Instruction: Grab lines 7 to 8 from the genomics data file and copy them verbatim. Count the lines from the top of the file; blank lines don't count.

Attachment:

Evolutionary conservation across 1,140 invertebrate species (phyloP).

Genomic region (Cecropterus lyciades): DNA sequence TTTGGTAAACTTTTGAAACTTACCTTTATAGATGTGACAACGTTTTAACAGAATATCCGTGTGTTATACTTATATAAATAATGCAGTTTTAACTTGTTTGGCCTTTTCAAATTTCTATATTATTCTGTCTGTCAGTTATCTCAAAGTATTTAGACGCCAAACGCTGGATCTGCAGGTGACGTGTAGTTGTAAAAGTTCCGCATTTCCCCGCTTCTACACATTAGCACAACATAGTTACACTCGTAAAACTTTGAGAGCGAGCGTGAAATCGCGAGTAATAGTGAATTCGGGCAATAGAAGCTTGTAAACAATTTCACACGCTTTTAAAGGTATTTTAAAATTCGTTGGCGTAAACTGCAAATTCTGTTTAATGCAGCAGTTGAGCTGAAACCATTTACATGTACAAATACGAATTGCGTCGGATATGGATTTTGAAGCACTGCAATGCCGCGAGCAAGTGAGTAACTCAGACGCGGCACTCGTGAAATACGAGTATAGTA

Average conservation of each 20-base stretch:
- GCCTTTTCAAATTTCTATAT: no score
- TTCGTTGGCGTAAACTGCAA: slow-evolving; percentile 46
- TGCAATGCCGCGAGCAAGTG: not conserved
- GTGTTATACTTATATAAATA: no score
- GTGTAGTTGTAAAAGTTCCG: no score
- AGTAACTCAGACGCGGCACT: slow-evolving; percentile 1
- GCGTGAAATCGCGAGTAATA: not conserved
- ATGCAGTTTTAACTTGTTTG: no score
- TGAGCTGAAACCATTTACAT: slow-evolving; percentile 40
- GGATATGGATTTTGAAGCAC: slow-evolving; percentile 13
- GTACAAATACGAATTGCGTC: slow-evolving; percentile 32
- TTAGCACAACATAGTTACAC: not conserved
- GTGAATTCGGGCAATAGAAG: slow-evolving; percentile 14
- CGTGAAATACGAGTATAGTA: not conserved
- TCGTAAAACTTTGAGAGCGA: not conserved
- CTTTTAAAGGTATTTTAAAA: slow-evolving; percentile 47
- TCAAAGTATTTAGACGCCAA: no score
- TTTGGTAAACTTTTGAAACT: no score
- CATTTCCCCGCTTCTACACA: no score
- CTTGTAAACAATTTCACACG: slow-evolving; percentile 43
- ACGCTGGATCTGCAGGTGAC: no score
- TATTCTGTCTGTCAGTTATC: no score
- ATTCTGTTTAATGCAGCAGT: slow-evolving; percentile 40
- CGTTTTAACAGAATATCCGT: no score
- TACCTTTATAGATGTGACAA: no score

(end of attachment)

- GTGTTATACTTATATAAATA: no score
- GTGTAGTTGTAAAAGTTCCG: no score